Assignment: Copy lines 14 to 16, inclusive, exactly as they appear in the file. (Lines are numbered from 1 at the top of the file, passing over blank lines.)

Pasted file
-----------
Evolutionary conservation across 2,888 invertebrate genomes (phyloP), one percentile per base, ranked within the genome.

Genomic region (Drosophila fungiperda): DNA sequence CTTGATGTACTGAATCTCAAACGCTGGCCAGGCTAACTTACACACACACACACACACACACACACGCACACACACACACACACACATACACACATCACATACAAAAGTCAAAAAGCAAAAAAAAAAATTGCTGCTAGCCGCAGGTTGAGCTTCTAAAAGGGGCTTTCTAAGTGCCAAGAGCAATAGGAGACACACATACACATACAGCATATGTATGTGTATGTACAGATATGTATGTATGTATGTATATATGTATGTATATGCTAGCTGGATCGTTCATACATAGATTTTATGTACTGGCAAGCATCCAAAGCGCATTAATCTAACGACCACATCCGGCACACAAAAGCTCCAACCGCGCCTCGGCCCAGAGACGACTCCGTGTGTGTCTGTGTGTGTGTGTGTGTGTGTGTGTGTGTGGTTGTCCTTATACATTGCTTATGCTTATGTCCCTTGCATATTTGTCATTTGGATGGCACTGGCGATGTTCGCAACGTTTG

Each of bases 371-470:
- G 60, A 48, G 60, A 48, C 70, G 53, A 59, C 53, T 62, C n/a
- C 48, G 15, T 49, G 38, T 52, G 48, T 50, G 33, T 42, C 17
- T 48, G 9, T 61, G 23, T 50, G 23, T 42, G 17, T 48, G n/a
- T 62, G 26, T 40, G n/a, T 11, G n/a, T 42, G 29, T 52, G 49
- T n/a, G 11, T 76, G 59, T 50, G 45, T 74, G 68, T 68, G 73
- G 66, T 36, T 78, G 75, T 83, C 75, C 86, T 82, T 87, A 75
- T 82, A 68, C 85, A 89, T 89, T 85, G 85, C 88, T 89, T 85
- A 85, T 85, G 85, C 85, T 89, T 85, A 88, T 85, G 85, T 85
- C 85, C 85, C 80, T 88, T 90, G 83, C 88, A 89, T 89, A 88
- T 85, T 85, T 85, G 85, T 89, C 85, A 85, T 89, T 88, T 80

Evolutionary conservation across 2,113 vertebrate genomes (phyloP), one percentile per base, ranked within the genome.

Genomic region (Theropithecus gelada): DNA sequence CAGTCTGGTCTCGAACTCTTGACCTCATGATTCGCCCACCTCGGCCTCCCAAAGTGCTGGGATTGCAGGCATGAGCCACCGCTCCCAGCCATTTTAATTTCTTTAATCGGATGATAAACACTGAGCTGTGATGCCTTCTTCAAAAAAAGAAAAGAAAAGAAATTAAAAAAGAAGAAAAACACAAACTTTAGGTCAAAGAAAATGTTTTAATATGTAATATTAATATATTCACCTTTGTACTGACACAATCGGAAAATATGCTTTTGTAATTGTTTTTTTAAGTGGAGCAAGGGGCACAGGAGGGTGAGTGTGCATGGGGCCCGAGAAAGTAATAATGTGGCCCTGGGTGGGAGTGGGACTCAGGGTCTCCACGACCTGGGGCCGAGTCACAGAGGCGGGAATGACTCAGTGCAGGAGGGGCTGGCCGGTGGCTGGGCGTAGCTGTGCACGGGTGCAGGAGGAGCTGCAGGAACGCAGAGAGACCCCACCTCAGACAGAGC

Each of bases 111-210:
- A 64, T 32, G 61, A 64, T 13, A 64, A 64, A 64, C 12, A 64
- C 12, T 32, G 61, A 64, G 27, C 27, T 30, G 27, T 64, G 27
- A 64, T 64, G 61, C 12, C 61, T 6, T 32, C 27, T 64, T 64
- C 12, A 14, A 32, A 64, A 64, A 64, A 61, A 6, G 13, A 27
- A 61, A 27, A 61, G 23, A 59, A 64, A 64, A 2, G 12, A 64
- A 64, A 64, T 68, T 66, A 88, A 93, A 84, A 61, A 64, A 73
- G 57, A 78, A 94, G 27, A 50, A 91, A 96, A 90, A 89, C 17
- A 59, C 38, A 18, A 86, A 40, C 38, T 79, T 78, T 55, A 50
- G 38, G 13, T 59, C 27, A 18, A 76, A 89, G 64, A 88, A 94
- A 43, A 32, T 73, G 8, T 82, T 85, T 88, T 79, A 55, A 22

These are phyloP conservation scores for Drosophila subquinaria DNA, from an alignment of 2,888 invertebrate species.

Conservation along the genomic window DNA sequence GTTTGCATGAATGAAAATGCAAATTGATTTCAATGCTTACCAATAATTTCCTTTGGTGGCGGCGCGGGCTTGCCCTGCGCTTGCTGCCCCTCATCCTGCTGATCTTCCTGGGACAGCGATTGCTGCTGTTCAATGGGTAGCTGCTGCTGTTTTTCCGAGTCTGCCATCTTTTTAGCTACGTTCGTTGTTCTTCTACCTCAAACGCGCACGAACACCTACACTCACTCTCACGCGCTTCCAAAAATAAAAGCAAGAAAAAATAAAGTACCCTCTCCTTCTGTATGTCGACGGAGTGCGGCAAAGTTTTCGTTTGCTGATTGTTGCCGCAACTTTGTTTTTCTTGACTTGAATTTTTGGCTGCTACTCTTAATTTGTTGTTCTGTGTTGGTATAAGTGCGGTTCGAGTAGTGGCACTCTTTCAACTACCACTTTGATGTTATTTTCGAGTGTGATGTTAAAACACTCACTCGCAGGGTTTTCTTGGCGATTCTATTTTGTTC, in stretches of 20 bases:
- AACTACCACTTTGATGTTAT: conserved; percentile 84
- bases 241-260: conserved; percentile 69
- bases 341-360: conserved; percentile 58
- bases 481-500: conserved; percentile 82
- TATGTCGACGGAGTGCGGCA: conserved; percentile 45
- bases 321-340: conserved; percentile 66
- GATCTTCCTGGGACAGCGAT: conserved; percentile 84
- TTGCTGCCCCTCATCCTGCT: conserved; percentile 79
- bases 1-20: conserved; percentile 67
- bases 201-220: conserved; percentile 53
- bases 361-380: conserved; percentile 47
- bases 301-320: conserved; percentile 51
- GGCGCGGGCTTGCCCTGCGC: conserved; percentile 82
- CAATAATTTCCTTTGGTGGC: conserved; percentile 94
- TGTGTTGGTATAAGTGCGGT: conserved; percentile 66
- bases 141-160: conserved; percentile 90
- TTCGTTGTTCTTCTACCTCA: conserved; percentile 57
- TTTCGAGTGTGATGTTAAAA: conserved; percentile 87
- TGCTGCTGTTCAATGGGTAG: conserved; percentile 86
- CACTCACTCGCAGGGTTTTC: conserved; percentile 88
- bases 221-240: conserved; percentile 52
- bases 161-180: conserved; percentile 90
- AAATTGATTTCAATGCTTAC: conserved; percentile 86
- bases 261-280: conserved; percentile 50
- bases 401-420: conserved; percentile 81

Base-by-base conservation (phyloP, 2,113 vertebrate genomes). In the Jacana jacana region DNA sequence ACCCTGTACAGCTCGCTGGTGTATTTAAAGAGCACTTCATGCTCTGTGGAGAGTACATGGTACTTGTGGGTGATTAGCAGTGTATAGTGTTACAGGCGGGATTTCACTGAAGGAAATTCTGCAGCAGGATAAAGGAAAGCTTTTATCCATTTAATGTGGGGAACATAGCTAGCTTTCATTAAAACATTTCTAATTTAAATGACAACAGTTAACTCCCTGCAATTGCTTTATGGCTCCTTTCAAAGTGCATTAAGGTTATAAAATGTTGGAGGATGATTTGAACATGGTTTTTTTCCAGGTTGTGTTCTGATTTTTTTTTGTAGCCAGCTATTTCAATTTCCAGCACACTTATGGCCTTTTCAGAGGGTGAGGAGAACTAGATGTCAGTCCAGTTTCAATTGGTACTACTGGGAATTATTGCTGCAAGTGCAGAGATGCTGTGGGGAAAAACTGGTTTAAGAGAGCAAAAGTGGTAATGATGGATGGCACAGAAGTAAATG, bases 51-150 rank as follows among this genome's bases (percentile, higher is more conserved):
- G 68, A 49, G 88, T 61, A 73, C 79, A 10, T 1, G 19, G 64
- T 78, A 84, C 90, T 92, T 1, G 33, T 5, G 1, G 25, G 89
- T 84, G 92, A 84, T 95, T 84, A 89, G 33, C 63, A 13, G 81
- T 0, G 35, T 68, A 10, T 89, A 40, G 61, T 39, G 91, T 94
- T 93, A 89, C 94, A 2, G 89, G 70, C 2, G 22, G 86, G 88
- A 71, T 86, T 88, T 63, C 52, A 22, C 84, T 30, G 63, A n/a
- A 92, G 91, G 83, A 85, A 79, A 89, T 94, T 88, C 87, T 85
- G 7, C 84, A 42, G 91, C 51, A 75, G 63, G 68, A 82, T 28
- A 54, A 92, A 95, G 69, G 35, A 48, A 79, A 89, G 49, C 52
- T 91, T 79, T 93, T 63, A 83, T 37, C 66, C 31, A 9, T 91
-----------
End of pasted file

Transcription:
Evolutionary conservation across 2,113 vertebrate genomes (phyloP), one percentile per base, ranked within the genome.

Genomic region (Theropithecus gelada): DNA sequence CAGTCTGGTCTCGAACTCTTGACCTCATGATTCGCCCACCTCGGCCTCCCAAAGTGCTGGGATTGCAGGCATGAGCCACCGCTCCCAGCCATTTTAATTTCTTTAATCGGATGATAAACACTGAGCTGTGATGCCTTCTTCAAAAAAAGAAAAGAAAAGAAATTAAAAAAGAAGAAAAACACAAACTTTAGGTCAAAGAAAATGTTTTAATATGTAATATTAATATATTCACCTTTGTACTGACACAATCGGAAAATATGCTTTTGTAATTGTTTTTTTAAGTGGAGCAAGGGGCACAGGAGGGTGAGTGTGCATGGGGCCCGAGAAAGTAATAATGTGGCCCTGGGTGGGAGTGGGACTCAGGGTCTCCACGACCTGGGGCCGAGTCACAGAGGCGGGAATGACTCAGTGCAGGAGGGGCTGGCCGGTGGCTGGGCGTAGCTGTGCACGGGTGCAGGAGGAGCTGCAGGAACGCAGAGAGACCCCACCTCAGACAGAGC

Each of bases 111-210: